Oil and water do not mix – usually – but under certain circumstances they can.
If you want to make a home-made vinegrette, you vigorously shake the olive oil and vinegar together. This will break the oil layer into tiny droplets mixed throughout the vinegar. A short while later, however, the little oil blobs will start to join together (coalesce) and reform the oil layer at the top.
In commercial salad dressings, an emulsifier (such as soy lecithin) stabilises these droplets in water (or vinegar) and allows the mixed product (emulsion) to remain for longer. Mayonaisse works by utilising the natural emulsifiers found in egg yolks in the same way.
But is it possible to create a stable emulsion without using an emulsifier?
One scientist believes it is. Pashley theorised that it wasn’t an intrinsic incompatability between the two liquids but naturally dissolved gases in the water which force the oil droplets to break away from the surrounding water molecules and regroup with other oil particles. (Gases naturally become dissolved when water comes into contact with air – for example fish use dissolved oxygen to breathe).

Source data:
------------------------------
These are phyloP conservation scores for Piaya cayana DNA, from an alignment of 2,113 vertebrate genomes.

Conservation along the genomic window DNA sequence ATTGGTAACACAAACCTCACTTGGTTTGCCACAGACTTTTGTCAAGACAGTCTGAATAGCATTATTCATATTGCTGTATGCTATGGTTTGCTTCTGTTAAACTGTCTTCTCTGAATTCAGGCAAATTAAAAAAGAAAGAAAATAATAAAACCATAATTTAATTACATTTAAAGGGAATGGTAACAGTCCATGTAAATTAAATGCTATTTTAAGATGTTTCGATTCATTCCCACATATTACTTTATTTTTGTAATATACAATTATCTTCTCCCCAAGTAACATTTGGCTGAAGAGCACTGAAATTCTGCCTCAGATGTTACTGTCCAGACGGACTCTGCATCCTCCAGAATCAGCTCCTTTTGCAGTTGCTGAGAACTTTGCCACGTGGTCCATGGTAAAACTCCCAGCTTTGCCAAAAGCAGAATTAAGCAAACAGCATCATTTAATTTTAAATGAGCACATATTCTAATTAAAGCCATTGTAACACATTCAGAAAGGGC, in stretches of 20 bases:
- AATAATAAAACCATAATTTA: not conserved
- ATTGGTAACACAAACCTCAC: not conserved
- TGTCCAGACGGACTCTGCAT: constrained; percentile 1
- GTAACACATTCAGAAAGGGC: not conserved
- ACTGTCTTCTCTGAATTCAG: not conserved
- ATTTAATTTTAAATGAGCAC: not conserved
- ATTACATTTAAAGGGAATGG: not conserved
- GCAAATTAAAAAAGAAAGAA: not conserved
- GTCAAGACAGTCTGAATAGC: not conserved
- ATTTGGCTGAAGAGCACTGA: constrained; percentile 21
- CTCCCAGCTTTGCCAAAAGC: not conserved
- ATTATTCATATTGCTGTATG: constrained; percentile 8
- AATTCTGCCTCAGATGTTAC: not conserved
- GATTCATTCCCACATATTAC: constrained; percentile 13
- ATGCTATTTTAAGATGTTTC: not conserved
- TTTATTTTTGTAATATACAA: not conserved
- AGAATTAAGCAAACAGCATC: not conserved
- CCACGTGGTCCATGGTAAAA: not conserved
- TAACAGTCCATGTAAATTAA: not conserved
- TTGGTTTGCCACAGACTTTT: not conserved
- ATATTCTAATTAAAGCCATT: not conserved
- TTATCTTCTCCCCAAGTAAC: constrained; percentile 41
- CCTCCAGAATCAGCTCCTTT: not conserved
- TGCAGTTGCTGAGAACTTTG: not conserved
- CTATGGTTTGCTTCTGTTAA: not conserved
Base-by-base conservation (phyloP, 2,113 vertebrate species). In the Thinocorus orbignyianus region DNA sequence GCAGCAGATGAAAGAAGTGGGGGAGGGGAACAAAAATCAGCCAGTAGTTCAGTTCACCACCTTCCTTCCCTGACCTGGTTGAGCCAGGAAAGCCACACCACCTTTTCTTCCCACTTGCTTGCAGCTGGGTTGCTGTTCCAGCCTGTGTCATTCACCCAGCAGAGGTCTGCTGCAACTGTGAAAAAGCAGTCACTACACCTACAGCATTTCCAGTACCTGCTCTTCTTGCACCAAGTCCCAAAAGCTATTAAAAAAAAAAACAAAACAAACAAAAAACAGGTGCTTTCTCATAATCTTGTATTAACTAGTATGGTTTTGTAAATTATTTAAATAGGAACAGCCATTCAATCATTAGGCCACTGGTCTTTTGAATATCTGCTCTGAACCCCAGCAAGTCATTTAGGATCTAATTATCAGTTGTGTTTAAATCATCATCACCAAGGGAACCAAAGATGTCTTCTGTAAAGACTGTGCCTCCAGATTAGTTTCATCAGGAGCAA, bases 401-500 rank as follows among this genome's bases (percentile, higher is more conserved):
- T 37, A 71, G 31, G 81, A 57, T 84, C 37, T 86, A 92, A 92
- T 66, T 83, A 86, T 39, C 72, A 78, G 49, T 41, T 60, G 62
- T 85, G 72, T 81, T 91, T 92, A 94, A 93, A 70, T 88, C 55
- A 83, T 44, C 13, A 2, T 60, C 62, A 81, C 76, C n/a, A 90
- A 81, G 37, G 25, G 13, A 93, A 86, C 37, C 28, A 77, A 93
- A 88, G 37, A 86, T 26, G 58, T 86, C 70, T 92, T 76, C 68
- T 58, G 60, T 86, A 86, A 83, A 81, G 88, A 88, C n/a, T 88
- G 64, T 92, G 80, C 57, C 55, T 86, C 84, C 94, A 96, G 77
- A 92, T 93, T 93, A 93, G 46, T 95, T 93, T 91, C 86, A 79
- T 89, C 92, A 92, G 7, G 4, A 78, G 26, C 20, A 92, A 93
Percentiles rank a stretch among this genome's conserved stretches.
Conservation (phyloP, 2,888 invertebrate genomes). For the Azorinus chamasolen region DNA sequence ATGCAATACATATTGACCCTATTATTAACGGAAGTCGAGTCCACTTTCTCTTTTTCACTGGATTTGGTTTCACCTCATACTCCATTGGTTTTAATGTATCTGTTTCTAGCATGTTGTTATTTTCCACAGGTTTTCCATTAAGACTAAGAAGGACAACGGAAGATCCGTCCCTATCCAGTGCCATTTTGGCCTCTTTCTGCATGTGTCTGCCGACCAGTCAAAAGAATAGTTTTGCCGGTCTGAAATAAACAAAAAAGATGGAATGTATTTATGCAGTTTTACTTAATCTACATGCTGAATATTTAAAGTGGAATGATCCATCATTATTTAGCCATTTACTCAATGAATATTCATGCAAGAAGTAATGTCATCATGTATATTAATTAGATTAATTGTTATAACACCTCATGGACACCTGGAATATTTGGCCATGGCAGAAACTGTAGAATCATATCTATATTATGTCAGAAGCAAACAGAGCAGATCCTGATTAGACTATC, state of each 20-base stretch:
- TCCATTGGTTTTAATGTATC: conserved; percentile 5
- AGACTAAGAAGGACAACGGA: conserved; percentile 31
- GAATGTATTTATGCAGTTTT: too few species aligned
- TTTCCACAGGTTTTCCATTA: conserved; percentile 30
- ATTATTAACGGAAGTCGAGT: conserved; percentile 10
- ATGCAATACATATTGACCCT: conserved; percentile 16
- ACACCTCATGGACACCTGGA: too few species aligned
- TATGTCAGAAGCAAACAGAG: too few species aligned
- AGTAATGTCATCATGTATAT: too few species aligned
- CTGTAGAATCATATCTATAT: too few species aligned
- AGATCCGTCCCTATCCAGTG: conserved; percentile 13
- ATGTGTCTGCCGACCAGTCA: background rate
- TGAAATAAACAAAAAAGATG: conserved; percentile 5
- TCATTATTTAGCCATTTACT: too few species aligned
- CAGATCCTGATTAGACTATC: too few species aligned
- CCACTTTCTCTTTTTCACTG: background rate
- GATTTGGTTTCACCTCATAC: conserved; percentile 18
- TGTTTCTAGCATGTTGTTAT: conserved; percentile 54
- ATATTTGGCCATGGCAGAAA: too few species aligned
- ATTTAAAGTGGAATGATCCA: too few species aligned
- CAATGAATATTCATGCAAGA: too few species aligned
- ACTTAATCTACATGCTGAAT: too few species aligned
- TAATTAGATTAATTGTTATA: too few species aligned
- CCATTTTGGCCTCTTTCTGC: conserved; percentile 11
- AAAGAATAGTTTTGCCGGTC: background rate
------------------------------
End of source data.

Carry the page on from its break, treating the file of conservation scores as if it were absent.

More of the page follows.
By repetitively freezing and thawing water and removing any expelled gas at each stage, Pashley created gas-free water .
When shaken with oil, a stable emulsion was formed which required no added emulsifiers. Even when the mixture was allowed to stand, thus permitting gases to dissolve back into the solution, the emulsion remained stable.
The mechanism however is still unknown so it’ll probably be a while before this pratice becomes commercially accepted.
Moral: If you want to make perfect salad dressings become a chemist.
Pashley, R.M. (2003) Effect of Degassing on the Formation and Stability of Surfactant-Free Emulsions and Fine Teflon Dispersions, Journal of Physical Chemistry B, 107(7): 1714-1720